Sugar: Is It That Radical?
Over the past century sugar has played an increasingly large role in our diet, especially in the 50 years since food production became industrialised.
It is hidden, and not so hidden, in pretty much everything you buy in a supermarket, and as a society we wonder why we have an obesity epidemic.
To cite obvious and wellknown examples, a can of Coke has eight teaspoons of sugar in it while a McDonalds’ triple thick shake has twenty-seven spoons of sugar in it.
The American Heart Association recommends an active woman eat no more than six teaspoons of sugar a day, while an active man should have no more than nine yet the average (US) adult consumes twenty-two, while the average teenager consumes a massive thirty-four!
Sugar is being blamed for the rise in obesity, diabetes, cardiovascular disease, and according to a new book by David Servan-Schreiber,
Anticancer: A New Way of Life
(Viking, 2009), it directly fuels the growth of cancer.
According to nutrition therapist Elyse Resch, coauthor of
(St. Martin’s, 2003), when a baby is born the first thing it tastes is breast milk or formula, both of which are rich in lactose, a disaccharide containing glucose which the body requires for survival; it’s our major energy source.
And as babies grow they are given sweets as a reward, and while the sugar make-up of sweets is different, it still drives the serotonin, the feel good hormone.
Because the refining process strips away any enzymes, vitamins, minerals, fibre and other nutrients, refined sugars are really nothing but empty calories.
The body metabolises these sweeteners by drawing upon its own stores of micronutrient thus draining its reserves.
This makes it harder for the body to metabolise fatty acids leading to increased fatty-acid storage and to obesity.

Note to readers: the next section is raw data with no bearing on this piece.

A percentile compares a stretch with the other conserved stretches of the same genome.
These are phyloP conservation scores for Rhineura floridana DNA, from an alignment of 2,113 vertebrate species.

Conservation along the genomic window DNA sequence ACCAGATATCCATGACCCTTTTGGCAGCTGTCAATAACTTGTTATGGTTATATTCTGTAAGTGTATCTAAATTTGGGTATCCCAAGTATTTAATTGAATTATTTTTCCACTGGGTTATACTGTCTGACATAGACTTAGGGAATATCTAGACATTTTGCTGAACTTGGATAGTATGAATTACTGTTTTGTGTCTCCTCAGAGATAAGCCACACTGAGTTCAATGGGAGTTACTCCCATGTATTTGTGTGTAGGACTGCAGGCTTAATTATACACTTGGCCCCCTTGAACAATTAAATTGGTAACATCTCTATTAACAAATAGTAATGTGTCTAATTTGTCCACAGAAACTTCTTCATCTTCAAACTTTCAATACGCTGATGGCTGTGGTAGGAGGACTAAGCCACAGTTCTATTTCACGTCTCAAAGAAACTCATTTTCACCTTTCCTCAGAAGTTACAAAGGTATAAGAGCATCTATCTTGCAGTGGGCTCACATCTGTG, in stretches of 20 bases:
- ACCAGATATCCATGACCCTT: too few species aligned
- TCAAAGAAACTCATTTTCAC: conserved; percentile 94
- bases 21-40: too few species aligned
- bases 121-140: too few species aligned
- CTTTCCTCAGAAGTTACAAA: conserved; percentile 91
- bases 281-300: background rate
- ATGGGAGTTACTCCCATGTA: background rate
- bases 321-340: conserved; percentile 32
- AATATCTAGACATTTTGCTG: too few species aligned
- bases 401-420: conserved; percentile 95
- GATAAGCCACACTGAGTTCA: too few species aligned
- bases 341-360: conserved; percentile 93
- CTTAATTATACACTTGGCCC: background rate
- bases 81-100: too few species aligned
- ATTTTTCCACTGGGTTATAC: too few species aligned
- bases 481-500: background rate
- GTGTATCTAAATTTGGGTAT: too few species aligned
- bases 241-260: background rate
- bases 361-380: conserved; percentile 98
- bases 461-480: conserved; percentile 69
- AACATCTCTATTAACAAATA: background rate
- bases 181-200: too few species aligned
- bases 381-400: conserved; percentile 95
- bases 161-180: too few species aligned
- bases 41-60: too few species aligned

Therefore, in a way sugars are not only not food that the body can draw on, they function as ‘anti-food’
“The problem with sugar and other refined foods is that they dilute the nutritional content of your diet overall.
“It becomes more difficult to meet your nutritional requirements within your calorie limits every time you add sugar” says Joel Kimmons, a nutritional epidemiologist with the [US] Centre of Disease Control’s (CDC) Division of Nutrition, Physical Activity and Obesity.
Relative to 1830 when the average diet included five kg of sugar a year, today’s intake of 70kgs seems decidedly unhealthy.
One of the main sugars in processed foods is high-fructose corn syrup (HFCS), which studies have shown to metabolise differently than glucose and transforms into body fat much faster.
We all like to have some sugar in our diets, so it is a matter of coming to some balance with it.
Some authors suggest learning to enjoy the first three bites of sweet foods and eat slowly, savouring the taste, thus reducing your intake. It takes 20 minutes for the stomach to feel full, so don’t let feelings of ‘fullness’ dictate how much you eat.
It is your brain that decides when you have had enough, so a bit of discipline is required.
And most of all, check labels on the food you buy, and if it has HFCS in it, leave it on the shelf.
Your kids will be happier (once they have gone through their withdrawal which can take weeks). 4 grams of sugar is equivalent to a teaspoon.
Recently I was at the local supermarket and a friend was reading the label of a biodynamic yoghurt which one would normally assume to be fairly healthy and made by people with an interest in good healthy food.
Even that all natural biodynamic yogurt have 4 grams of sugar per serve. Meaning that, according to the medical guidelines relating to maximum recommended daily sugar intake, is more than 10% of your daily allowance.
So read EVERY label and do not assume a product is good for you just because it is organic or biodynamic.
Taken from Is Eating Sugar Really That Bad for Us? by Anneli Rufus, 27/1/10
Anneli Rufus is the author of several books, most recently The Scavenger’s Manifesto
(Tarcher Press, 2009) .
Read more of Anneli’s writings on scavenging at scavenging.wordpress.com
By Mark O’Brien
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